Conclusion: Strong indications for effectiveness
Effective measures to prevent Sudden Infant Death Syndrome (SIDS) are:
- Sleeping on the back.
- Avoiding overheating and head covering in infants.
- Avoiding contact with smoking
- Avoiding sedatives in children
- Avoiding alcohol and illicit drug use during pregnancy and after the infant’s birth.
- Use of pacifiers
Recommendations (for research & practice)
The effects of infant care practices on the incidence of SIDS are practicable and ethical. Continuous monitoring of SIDS cases and controls is recommended to assess the uptake and effectiveness of preventive measures. Continuous case-control monitoring would also ensure that new initiatives in baby care could be tested at the earliest possible stage.
Recommendations for practice include the following advice for parents, carers and health professionals:
- a baby should be placed to sleep on his/ her back rather than stomach or side
- a baby should be placed to sleep in a safe sleeping environment. This includes the use of a safety-approved crib, portable crib, play yard, or bassinet. Put the baby to sleep on a firm, flat mattress with no pillow or toys and only a fitted sheet under him/ her. Pillows, quilts, comforters, sheepskins, and other soft surfaces are hazardous when placed under the infant or in the sleeping environment.
- blankets should not be used. In cold conditions, the baby should be clothed in warmer clothing such as footed pyjamas or a cotton one-piece under a wearable blanket or sleep sack.
- bed sharing with a baby is not recommended. A baby should be placed in his/her own crib/bed. Room-sharing without bed-sharing is recommended.
- smoking during pregnancy, in the pregnant woman’s environment, and in the infant’s environment should be avoided.
- the use of alcohol or ilicit drugs during pregnancy and after the infant’s birth should be avoided.
- breastfeeding is recommended.
- giving the baby medicines that induces dullness or sleepiness is not recommended..
- offering the baby a pacifier when he/she is placed to sleep is acceptable.
The measures mentioned above do not indicate an exclusive course of treatment or serve as a
standard of medical care. Variations, taking into account individual circumstances, may be
Review Date: 12/06/2012
Articles (reviews) and reports were included that were published between 1990 and 2011, in English and Dutch. The outcomes of the study were reviewed by the Dutch Consumer Safety Institute.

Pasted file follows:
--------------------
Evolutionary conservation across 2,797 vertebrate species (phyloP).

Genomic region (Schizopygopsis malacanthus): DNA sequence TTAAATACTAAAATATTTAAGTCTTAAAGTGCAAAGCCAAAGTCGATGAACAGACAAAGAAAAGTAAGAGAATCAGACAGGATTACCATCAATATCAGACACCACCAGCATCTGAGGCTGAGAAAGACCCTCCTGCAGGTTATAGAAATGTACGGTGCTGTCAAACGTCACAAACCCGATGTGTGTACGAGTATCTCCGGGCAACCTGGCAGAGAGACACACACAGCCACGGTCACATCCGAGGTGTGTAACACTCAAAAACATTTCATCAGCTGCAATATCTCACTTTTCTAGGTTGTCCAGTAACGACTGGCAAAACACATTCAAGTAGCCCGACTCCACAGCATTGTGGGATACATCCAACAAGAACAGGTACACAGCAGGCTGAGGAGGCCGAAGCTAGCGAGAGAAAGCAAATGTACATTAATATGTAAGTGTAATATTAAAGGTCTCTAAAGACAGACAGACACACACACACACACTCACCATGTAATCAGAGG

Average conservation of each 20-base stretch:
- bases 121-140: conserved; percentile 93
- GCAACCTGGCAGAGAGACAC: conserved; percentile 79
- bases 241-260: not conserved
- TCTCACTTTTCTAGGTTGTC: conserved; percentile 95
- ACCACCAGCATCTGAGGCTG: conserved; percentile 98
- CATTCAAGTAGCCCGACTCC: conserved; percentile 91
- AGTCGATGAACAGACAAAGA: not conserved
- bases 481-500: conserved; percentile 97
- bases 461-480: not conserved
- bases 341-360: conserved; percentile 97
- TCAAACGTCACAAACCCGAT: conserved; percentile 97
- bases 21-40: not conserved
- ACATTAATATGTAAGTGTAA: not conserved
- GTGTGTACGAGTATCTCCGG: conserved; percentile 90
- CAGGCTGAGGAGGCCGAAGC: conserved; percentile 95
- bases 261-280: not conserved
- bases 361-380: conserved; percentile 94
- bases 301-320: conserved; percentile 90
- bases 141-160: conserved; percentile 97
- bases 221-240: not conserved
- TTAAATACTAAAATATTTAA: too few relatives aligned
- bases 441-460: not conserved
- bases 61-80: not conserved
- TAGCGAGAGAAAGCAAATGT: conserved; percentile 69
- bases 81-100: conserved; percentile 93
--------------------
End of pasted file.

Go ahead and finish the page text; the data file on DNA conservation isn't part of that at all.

Strategy: An online literature search was performed by a researcher of the Consumer Safety Institute and after this a more thorough search was performed by the documentation centre of CSI (Catalog CenV, Pubmed, Injury lit, Google, Websites, 'Grey' literature). Results of each search were compared on differences and potential missed studies were added. First the titles and then abstracts were scanned in order to include relevant studies. In the case of insufficient information obtained from abstracts the full text articles were obtained. Relevant articles were scrutinized and background documents were created. In addition, relevant references of included articles were checked on new and relevant articles (i.e., snowball search).
The outcomes of the study were reviewed by an expert in the field of child safety in the summer of 2012.
Where should infants sleep? A comparison of risk for suffocation of infants sleeping in cribs, adult beds, and other sleeping locations (version 1.0)
N.J. Scheers, G.W. Rutherford, J.S. Kemp (2003)
Sleeping prone and the risk of sudden infant death syndrome (version 1.0)
Warren G. Guntheroth, Philip S. Spiers (1992)
Sleeping position for infants and cot death in the Netherlands 1985-91 (version 1.0)
Guus A. de Jonge, Ruud J.F. Burgmeijer, Adele C. Engelberts ...[et al.] (1993)
Sudden unexplained infant death in 20 regions in Europe : case control study (version 1.0)
R.G. Carpenter, L.M. Irgens, P.S. Blair ...[et al.] (2004)
SIDS and other sleep-related infant deaths : expansion of recommendations for a safe infant sleeping environment (version 1.0)
Rachel Y. Moon ; Task Force on Sudden Infant Death Syndome (2011)